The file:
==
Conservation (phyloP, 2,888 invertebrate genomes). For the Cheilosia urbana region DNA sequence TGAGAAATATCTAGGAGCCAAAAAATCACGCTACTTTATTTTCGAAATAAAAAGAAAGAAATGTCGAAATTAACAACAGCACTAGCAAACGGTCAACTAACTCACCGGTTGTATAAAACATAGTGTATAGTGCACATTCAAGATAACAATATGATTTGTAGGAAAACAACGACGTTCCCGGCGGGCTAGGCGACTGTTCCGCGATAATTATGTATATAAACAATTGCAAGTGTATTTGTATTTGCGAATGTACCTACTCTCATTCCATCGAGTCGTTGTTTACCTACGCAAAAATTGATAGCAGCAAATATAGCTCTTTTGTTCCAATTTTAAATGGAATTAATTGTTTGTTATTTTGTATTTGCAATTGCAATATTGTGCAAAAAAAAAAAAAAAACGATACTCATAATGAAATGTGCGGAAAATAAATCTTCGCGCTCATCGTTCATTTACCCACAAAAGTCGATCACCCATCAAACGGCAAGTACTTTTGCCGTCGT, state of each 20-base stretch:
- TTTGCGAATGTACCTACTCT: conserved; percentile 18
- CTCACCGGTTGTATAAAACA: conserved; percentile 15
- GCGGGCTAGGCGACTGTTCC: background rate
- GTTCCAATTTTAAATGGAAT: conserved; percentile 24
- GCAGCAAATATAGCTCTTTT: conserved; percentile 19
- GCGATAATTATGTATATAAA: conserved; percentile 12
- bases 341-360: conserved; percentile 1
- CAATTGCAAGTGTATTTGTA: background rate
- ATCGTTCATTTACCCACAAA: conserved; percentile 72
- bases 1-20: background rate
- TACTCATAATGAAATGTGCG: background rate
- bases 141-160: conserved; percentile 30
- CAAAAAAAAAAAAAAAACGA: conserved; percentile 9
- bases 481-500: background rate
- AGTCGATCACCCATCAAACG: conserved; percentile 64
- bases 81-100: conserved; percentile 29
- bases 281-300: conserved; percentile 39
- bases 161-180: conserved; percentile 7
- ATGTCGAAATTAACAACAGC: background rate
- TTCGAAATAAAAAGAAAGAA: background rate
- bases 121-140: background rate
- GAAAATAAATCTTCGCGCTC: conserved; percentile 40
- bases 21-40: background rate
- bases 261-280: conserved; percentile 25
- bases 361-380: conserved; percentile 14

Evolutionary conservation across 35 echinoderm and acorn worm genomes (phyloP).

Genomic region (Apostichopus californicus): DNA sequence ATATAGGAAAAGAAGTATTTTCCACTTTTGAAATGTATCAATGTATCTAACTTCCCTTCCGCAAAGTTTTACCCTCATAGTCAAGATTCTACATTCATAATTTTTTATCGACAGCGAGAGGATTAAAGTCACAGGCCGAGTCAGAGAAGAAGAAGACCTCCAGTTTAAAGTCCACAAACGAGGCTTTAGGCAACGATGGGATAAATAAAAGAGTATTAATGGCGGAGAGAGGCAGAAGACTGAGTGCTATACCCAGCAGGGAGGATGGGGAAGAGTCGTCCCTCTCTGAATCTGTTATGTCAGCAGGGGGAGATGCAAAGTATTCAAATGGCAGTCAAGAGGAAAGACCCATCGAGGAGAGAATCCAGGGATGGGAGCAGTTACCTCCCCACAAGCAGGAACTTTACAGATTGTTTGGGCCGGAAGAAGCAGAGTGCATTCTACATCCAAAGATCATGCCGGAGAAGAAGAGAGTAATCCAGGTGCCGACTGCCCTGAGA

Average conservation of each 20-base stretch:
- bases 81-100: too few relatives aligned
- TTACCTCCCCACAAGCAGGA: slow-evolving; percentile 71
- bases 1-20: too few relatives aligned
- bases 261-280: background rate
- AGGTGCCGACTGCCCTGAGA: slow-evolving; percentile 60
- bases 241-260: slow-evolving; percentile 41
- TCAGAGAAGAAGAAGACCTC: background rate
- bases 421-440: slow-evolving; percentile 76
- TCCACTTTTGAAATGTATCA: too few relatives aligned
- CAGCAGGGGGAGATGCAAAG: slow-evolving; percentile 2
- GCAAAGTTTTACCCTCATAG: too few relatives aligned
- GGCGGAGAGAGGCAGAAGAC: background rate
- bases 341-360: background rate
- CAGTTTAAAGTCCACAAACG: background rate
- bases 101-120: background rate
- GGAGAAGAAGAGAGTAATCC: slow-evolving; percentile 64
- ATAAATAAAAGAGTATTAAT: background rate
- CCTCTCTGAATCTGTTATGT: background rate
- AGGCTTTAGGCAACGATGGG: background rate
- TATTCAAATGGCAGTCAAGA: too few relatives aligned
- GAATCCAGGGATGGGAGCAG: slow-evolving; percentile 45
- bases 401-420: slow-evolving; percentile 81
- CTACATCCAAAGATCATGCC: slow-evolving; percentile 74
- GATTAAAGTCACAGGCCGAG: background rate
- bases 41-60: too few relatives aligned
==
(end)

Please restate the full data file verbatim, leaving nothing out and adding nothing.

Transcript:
Conservation (phyloP, 2,888 invertebrate genomes). For the Cheilosia urbana region DNA sequence TGAGAAATATCTAGGAGCCAAAAAATCACGCTACTTTATTTTCGAAATAAAAAGAAAGAAATGTCGAAATTAACAACAGCACTAGCAAACGGTCAACTAACTCACCGGTTGTATAAAACATAGTGTATAGTGCACATTCAAGATAACAATATGATTTGTAGGAAAACAACGACGTTCCCGGCGGGCTAGGCGACTGTTCCGCGATAATTATGTATATAAACAATTGCAAGTGTATTTGTATTTGCGAATGTACCTACTCTCATTCCATCGAGTCGTTGTTTACCTACGCAAAAATTGATAGCAGCAAATATAGCTCTTTTGTTCCAATTTTAAATGGAATTAATTGTTTGTTATTTTGTATTTGCAATTGCAATATTGTGCAAAAAAAAAAAAAAAACGATACTCATAATGAAATGTGCGGAAAATAAATCTTCGCGCTCATCGTTCATTTACCCACAAAAGTCGATCACCCATCAAACGGCAAGTACTTTTGCCGTCGT, state of each 20-base stretch:
- TTTGCGAATGTACCTACTCT: conserved; percentile 18
- CTCACCGGTTGTATAAAACA: conserved; percentile 15
- GCGGGCTAGGCGACTGTTCC: background rate
- GTTCCAATTTTAAATGGAAT: conserved; percentile 24
- GCAGCAAATATAGCTCTTTT: conserved; percentile 19
- GCGATAATTATGTATATAAA: conserved; percentile 12
- bases 341-360: conserved; percentile 1
- CAATTGCAAGTGTATTTGTA: background rate
- ATCGTTCATTTACCCACAAA: conserved; percentile 72
- bases 1-20: background rate
- TACTCATAATGAAATGTGCG: background rate
- bases 141-160: conserved; percentile 30
- CAAAAAAAAAAAAAAAACGA: conserved; percentile 9
- bases 481-500: background rate
- AGTCGATCACCCATCAAACG: conserved; percentile 64
- bases 81-100: conserved; percentile 29
- bases 281-300: conserved; percentile 39
- bases 161-180: conserved; percentile 7
- ATGTCGAAATTAACAACAGC: background rate
- TTCGAAATAAAAAGAAAGAA: background rate
- bases 121-140: background rate
- GAAAATAAATCTTCGCGCTC: conserved; percentile 40
- bases 21-40: background rate
- bases 261-280: conserved; percentile 25
- bases 361-380: conserved; percentile 14

Evolutionary conservation across 35 echinoderm and acorn worm genomes (phyloP).

Genomic region (Apostichopus californicus): DNA sequence ATATAGGAAAAGAAGTATTTTCCACTTTTGAAATGTATCAATGTATCTAACTTCCCTTCCGCAAAGTTTTACCCTCATAGTCAAGATTCTACATTCATAATTTTTTATCGACAGCGAGAGGATTAAAGTCACAGGCCGAGTCAGAGAAGAAGAAGACCTCCAGTTTAAAGTCCACAAACGAGGCTTTAGGCAACGATGGGATAAATAAAAGAGTATTAATGGCGGAGAGAGGCAGAAGACTGAGTGCTATACCCAGCAGGGAGGATGGGGAAGAGTCGTCCCTCTCTGAATCTGTTATGTCAGCAGGGGGAGATGCAAAGTATTCAAATGGCAGTCAAGAGGAAAGACCCATCGAGGAGAGAATCCAGGGATGGGAGCAGTTACCTCCCCACAAGCAGGAACTTTACAGATTGTTTGGGCCGGAAGAAGCAGAGTGCATTCTACATCCAAAGATCATGCCGGAGAAGAAGAGAGTAATCCAGGTGCCGACTGCCCTGAGA

Average conservation of each 20-base stretch:
- bases 81-100: too few relatives aligned
- TTACCTCCCCACAAGCAGGA: slow-evolving; percentile 71
- bases 1-20: too few relatives aligned
- bases 261-280: background rate
- AGGTGCCGACTGCCCTGAGA: slow-evolving; percentile 60
- bases 241-260: slow-evolving; percentile 41
- TCAGAGAAGAAGAAGACCTC: background rate
- bases 421-440: slow-evolving; percentile 76
- TCCACTTTTGAAATGTATCA: too few relatives aligned
- CAGCAGGGGGAGATGCAAAG: slow-evolving; percentile 2
- GCAAAGTTTTACCCTCATAG: too few relatives aligned
- GGCGGAGAGAGGCAGAAGAC: background rate
- bases 341-360: background rate
- CAGTTTAAAGTCCACAAACG: background rate
- bases 101-120: background rate
- GGAGAAGAAGAGAGTAATCC: slow-evolving; percentile 64
- ATAAATAAAAGAGTATTAAT: background rate
- CCTCTCTGAATCTGTTATGT: background rate
- AGGCTTTAGGCAACGATGGG: background rate
- TATTCAAATGGCAGTCAAGA: too few relatives aligned
- GAATCCAGGGATGGGAGCAG: slow-evolving; percentile 45
- bases 401-420: slow-evolving; percentile 81
- CTACATCCAAAGATCATGCC: slow-evolving; percentile 74
- GATTAAAGTCACAGGCCGAG: background rate
- bases 41-60: too few relatives aligned